BEIRUT (AP) — The Syrian government released 13 female detainees, an official and an activist group said Wednesday, in a move that appeared to be part of an ambitious regional prisoner exchange.
The Britain-based Syrian Observatory for Human Rights said the women walked out of the headquarters of the Damascus provincial government Tuesday morning, but hasn't been able to contact them. A Syrian government official confirmed the women's release, but declined to provide further details. He spoke on condition of anonymity because he wasn't authorized to brief the media.
It was not immediately clear whether the women released were part of a complicated hostage swap last week brokered by Qatar and the Palestinian Authority that saw Syrian rebels release nine Lebanese Shiite Muslims, while Lebanese gunmen simultaneously freed two Turkish pilots.
Lebanese officials have said a third part of the deal called for the Syrian government to free a number of women detainees to meet the rebels' demands.
The agreement illustrated how far Syria's civil war, now in its third year, has spilled across the greater Middle East. It also appeared to represent one of the more ambitious negotiated settlements to come out of the war, in which the rival factions remain largely opposed to any bartered peace.
Syria's crisis began in March 2011 with largely peaceful protests against President Bashar Assad, and slowly turned into an insurgency and then a full-blown civil war. More than 100,000 people have been killed in the conflict, while another 2 million have sought refuge from the violence abroad.
The fighting also has destroyed the country's cities and shattered much of its economy, including its infrastructure.
Syria's state news agency said a blackout hit much of the country following an attack late Wednesday that damaged the gas pipeline supplying power stations in the nation's south.
SANA quoted Electricity Minister Imad Khamis as saying maintenance crews were working to restore power. The minister blamed the attack on "terrorists," a term the government uses to refer to those trying to topple Assad.
It was not immediately clear how extensive Wednesday's blackout was.
Damascus and southern Syria have been struck by several major power outages over the course of the country's civil war. Many rebel-held parts of the country have been without power for months.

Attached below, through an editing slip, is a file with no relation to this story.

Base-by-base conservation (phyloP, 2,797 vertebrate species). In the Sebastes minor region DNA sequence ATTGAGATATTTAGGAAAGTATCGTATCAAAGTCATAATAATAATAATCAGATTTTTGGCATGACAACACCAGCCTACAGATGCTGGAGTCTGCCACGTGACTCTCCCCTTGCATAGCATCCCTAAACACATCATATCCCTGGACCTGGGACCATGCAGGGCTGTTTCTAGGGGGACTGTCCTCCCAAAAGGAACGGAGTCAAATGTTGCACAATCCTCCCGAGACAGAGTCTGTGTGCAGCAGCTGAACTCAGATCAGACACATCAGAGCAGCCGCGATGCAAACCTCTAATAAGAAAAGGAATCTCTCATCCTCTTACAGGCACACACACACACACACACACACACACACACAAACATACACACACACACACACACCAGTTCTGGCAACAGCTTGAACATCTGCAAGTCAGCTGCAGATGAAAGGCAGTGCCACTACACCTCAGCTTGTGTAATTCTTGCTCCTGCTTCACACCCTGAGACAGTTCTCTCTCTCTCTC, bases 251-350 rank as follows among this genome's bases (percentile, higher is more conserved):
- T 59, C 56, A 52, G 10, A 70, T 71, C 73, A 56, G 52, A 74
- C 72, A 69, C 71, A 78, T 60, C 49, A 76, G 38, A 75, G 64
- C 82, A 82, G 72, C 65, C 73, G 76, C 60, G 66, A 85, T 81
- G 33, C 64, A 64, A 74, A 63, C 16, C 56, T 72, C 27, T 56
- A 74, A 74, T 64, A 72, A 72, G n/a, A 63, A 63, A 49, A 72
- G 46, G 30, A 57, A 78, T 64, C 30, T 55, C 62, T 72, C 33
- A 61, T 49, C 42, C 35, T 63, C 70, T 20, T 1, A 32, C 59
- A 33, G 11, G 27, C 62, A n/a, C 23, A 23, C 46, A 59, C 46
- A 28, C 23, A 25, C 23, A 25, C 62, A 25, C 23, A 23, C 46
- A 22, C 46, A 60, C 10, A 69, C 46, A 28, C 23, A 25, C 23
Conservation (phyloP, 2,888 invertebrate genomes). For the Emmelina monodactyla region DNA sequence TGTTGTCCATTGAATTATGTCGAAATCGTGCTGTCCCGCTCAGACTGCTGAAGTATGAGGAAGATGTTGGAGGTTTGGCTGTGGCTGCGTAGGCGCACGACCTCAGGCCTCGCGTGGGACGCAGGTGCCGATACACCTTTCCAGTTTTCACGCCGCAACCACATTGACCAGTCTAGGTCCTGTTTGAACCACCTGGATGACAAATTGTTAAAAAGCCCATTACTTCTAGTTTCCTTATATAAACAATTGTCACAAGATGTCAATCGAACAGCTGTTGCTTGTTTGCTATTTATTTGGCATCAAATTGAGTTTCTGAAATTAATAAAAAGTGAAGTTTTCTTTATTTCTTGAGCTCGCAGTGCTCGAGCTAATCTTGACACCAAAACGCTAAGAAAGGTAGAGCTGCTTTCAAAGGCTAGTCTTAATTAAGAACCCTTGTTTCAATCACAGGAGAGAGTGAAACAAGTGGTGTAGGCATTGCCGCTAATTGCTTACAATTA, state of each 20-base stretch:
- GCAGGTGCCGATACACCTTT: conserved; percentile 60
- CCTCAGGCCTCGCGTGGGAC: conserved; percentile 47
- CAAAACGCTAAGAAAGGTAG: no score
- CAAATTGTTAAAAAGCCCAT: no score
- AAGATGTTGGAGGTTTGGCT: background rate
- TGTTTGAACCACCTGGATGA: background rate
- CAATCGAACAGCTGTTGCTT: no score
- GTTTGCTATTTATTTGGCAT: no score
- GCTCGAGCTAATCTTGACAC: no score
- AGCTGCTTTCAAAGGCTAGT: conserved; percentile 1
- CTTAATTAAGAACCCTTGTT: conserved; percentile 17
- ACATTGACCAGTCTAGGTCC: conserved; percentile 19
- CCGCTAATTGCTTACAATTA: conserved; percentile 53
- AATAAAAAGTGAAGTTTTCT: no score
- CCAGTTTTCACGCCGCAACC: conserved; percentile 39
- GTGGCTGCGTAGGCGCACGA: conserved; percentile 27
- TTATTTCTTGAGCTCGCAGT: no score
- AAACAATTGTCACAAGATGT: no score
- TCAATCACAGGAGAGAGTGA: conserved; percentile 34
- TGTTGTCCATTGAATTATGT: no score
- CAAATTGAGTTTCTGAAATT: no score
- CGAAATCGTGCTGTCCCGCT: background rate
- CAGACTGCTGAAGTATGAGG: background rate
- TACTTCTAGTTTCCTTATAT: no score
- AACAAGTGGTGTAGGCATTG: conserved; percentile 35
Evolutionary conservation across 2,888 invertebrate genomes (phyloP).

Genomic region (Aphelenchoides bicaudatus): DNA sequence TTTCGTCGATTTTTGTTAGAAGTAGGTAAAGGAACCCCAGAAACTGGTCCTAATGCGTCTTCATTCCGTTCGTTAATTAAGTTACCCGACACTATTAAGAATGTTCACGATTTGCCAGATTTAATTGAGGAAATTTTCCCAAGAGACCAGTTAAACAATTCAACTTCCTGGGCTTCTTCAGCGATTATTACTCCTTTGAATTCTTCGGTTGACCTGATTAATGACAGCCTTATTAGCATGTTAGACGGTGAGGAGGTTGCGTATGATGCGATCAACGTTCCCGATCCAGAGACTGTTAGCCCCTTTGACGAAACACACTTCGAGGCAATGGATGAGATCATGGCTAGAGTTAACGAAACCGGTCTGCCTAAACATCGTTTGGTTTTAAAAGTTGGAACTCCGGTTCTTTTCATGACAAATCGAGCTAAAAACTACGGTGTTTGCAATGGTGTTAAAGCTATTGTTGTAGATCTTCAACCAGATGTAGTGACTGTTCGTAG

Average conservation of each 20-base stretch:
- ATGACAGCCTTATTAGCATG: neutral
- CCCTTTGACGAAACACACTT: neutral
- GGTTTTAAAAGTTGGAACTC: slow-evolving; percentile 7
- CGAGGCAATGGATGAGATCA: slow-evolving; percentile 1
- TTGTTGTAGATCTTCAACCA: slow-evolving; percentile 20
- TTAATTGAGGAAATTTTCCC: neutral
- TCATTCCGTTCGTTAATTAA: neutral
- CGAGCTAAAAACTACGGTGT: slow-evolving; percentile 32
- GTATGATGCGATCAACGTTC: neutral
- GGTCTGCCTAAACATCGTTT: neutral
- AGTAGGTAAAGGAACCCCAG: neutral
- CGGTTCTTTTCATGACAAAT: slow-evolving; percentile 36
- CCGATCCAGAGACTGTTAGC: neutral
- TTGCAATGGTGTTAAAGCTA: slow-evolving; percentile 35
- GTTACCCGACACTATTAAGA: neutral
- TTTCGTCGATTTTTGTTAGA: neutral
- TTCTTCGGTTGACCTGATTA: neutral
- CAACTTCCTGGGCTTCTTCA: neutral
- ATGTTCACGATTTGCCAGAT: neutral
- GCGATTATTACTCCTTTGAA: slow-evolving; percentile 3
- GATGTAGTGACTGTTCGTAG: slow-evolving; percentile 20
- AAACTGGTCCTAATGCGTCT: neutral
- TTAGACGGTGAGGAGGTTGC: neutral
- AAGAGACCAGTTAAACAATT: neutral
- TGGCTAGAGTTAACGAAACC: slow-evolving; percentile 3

North of Damascus, rebels and government forces clashed for the third consecutive day Wednesday in the Christian town of Sadad, forcing desperate residents to flee.
The Observatory said fighters from the two al-Qaida-linked groups, Jabhat al-Nusra and the Islamic State in Iraq and the Levant, captured a checkpoint that gave them control of the western part of the town. It said frightened residents were heading north to the central city of Homs some 55 kilometers (35 miles) away.
The rebels appear to have targeted Sadad because of its strategic location near the main highway north from Damascus rather than because it is inhabited primarily by Christians. But Islamic extremists among the rebels are hostile to Syria's Christians minority, which has largely backed Assad during the conflict. Other al-Qaida-linked fighters have damaged and desecrated churches in areas they have overrun.
In The Hague, the organization tasked with overseeing the destruction of Syria's chemical weapons program said its inspectors have visited 18 out of 23 sites declared by the government. The group said it expected to meet a Nov. 1 deadline to make all of the declared chemical weapons production facilities in the country inoperable.
Three teams of inspectors from the Organization for the Prohibition of Chemical Weapons had carried out "functional destruction activities" at almost all the sites, spokesman Michael Luhan said. The teams of inspectors have had "good access" to sites so far, and the Syrian government was cooperating, he said.
The OPCW is racing to meet the mid-2014 deadline set by the U.N. Security Council for ridding Syria of its chemical weapons. It is the tightest deadline in the organization's history, and the job is made all the more difficult by having to navigate a bloody civil war.
Associated Press writer Mike Corder in The Hague, Netherlands, contributed to this report.